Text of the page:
After a nearly 20-year wait, thousands of commercial fishermen and other plaintiffs are on the brink of collecting punitive damages for the Exxon Valdez oil spill of 1989.
The checks won't be anything like the blockbuster payments many hoped for after a federal jury awarded them $5 billion -- an amount the U.S. Supreme Court this summer cut by 90 percent.
Still, dozens of fishermen can expect checks for more than $100,000. And a few will range up to around $400,000.
As soon as today, federal Judge H. Russel Holland could clear the way for the payments, assuming he rejects a late effort from one plaintiff to re-jigger the complex plan for dividing the money.
The payout would mark the beginning of the end of an epic court case that has caused unprecedented angst among Alaskans.
But the payments are not seen as a victory among fishermen, who are still mad about the oil spill as well as the long struggle to win punitive damages from Exxon Mobil Corp.
"It's better than a poke in the eye with a sharp stick," said William Yankee, a Prince William Sound salmon fisherman who's on the list for nearly $58,000.
Yankee said fishermen would have preferred to avoid the trauma of the oil spill rather than collect punitive damages, which he said won't come close to making them whole.
Lawyers handling the distribution of money have filed long lists of fishermen and other plaintiffs, with a dollar figure next to each name. Quite a few entries begin with the words "Estate of..." signifying a person who died waiting for the massive class action to conclude.
The lawyers plan to distribute about $150 million by year's end.
These initial recipients are mostly salmon fishermen -- drift gillnetters, setnetters and seiners -- whose harvests were disrupted by drifting oil, plus some Native claimants. Most of the payments on the lists range from a few hundred dollars to a few thousand.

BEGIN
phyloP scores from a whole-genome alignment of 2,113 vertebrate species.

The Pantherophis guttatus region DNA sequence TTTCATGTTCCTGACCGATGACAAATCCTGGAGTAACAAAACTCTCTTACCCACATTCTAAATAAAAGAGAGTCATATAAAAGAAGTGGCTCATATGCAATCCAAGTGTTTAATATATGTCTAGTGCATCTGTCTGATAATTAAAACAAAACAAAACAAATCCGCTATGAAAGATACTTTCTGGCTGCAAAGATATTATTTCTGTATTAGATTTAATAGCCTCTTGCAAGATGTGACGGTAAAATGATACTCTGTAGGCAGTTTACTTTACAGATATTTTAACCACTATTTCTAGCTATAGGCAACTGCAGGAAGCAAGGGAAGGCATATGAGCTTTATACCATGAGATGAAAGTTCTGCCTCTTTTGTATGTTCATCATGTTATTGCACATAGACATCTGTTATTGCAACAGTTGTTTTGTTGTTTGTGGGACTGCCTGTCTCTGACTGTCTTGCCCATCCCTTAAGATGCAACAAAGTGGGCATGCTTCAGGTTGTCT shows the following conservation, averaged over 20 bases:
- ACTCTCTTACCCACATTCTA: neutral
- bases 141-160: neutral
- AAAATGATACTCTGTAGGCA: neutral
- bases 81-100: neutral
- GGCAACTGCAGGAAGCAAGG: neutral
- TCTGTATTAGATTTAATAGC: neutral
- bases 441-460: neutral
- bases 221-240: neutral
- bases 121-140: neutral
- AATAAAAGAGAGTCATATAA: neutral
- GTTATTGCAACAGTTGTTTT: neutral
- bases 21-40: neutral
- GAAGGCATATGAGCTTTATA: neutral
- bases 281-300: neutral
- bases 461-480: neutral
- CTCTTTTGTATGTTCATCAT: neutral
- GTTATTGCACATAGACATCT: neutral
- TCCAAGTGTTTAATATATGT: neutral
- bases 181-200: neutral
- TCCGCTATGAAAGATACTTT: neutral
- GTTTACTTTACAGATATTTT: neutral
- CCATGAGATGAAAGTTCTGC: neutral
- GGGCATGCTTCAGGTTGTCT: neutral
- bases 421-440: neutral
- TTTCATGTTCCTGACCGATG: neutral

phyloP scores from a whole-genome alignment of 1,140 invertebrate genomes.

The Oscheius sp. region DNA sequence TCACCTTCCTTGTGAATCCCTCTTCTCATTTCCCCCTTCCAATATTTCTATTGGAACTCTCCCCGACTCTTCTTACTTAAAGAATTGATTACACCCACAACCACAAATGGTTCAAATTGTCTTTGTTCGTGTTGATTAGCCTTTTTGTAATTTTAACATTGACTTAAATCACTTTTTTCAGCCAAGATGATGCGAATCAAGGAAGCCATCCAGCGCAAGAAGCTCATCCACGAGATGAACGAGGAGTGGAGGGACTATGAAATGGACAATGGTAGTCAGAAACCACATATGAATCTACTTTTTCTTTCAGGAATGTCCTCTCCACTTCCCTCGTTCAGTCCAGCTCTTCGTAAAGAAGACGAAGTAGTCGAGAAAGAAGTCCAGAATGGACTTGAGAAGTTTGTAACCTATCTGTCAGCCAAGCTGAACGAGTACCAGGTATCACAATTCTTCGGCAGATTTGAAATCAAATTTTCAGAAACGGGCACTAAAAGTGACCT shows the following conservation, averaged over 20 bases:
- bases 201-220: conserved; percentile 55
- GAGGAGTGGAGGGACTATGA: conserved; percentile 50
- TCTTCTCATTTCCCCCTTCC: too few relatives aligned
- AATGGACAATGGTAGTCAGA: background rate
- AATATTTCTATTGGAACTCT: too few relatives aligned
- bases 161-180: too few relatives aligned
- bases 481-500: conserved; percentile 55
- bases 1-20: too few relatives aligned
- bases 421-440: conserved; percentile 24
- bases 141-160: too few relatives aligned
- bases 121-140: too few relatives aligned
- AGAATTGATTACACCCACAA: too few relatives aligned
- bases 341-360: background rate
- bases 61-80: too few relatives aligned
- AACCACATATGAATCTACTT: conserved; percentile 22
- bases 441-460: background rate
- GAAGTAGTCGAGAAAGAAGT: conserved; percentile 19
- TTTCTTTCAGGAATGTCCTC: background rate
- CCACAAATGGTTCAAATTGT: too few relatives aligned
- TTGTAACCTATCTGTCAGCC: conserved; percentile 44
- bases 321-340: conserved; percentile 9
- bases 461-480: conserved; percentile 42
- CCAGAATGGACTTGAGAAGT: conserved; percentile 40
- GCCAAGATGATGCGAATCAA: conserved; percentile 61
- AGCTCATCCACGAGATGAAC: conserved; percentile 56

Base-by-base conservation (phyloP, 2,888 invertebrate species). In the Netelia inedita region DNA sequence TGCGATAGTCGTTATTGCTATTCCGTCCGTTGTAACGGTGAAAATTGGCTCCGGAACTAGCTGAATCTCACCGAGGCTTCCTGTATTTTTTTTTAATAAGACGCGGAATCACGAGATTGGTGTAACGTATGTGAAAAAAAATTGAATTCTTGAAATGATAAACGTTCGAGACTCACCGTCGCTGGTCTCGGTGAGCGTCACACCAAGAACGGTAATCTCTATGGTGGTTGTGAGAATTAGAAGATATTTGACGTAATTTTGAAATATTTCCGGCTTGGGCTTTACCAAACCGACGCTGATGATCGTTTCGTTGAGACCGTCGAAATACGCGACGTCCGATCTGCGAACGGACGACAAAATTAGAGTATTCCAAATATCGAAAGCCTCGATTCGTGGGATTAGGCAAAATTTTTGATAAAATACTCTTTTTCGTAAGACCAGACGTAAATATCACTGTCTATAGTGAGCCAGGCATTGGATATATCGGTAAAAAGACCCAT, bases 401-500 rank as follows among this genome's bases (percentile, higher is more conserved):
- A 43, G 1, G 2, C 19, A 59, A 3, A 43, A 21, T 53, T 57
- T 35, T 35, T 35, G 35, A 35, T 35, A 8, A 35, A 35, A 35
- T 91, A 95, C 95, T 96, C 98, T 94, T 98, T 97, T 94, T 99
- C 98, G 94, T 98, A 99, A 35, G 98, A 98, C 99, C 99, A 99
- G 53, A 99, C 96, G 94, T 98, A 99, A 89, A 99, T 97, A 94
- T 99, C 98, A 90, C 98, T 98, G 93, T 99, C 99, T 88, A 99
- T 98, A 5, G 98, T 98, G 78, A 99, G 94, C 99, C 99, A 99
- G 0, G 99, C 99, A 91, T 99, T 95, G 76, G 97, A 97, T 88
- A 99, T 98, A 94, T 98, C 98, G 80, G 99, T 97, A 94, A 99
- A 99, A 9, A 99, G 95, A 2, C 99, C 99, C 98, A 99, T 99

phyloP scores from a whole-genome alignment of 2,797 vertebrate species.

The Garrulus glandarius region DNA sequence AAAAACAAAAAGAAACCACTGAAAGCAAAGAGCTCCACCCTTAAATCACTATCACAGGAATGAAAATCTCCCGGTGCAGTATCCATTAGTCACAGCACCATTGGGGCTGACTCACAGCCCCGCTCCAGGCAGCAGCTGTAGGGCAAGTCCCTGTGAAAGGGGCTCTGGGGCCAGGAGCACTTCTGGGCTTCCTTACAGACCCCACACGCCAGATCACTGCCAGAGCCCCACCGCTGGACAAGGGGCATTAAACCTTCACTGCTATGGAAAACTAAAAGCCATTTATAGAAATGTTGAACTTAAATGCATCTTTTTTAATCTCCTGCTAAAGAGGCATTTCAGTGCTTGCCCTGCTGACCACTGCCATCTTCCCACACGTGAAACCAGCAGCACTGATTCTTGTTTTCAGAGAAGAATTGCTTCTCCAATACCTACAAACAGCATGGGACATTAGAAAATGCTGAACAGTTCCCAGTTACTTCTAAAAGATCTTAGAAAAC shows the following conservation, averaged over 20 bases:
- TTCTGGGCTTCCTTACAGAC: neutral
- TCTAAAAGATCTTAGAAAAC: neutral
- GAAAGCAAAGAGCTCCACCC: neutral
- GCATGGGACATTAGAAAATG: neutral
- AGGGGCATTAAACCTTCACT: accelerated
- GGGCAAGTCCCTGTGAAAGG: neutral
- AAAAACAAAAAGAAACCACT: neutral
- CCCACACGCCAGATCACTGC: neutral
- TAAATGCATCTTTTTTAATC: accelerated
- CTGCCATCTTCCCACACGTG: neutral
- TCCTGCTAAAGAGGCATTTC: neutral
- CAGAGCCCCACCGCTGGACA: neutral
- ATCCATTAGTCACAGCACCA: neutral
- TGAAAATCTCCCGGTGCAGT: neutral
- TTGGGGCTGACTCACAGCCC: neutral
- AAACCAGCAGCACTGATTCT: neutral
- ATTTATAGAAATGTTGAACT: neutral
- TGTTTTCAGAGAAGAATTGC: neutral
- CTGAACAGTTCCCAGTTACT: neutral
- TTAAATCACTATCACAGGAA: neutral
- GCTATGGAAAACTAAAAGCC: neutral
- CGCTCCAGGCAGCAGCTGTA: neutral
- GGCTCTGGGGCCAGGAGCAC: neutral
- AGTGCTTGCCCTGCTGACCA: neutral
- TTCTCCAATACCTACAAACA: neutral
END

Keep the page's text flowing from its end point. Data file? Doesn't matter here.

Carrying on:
Lawyers aim to pay other classes of claimants next year. And they continue to battle Exxon in court for $488 million in interest on the $507.5 million in punitive damages the Supreme Court specified on June 25.
Drew Sparlin Sr., a Cook Inlet salmon drift gillnetter, is listed for just shy of $80,000. His son, also a fisherman, is down for about $50,000.
Sparlin, 70, still remembers the slicks, tarballs and oily seaweed the tides pushed into Cook Inlet, forcing closure of commercial fisheries in 1989, a year after gillnetters reaped one of their richest sockeye harvests ever and were hoping for a repeat.
Like many fishermen, Sparlin received some compensatory damages from Exxon, but he said it wasn't nearly enough to make up for a lost season. Sparlin said he earned more than $200,000 in the 1988 fishery and might have done it again were it not for the spill.
The long wait for punitive damages, and the court's slashing of the award, makes the coming checks less than satisfying, he said.
"I'm ready to say it's over, it's done. Get us paid off, and let's go get the interest," said Sparlin, adding he has no idea how he'll spend his check.
"When it goes to the bank and it cashes, then I'll make a decision," he said.
Riki Ott, a Cordova activist, is listed to receive nearly $29,000 from her past as a salmon gillnetter. These days, she's busy promoting "Not One Drop," the latest of her two books on the oil spill.
She said many people in Cordova, the main fishing port in Prince William Sound, are still struggling with the spill's fallout and won't be able to let it go until the litigation is over, the Sound's herring return and people have "an assurance that something like this won't ever happen again."
"Closure is more than money," Ott said.
Exxon Valdez claimants won't get to keep all the money they're listed to receive. Fees will be deducted to pay the lawyers who fought Exxon on behalf of the nearly 33,000 fishermen, cannery workers, land owners, Alaska Natives and others who claimed harm from the spill.
Claimants also will have to pay income taxes on whatever punitive damages they receive.
As part of a huge economic bailout plan passed recently, Congress included tax breaks for Exxon Valdez claimants that allow them to stretch out the tax hit over three years and put some of the money into retirement tax shelters.
Find Wesley Loy's commercial fishing blog online at adn.com/highliner or call 257-4590.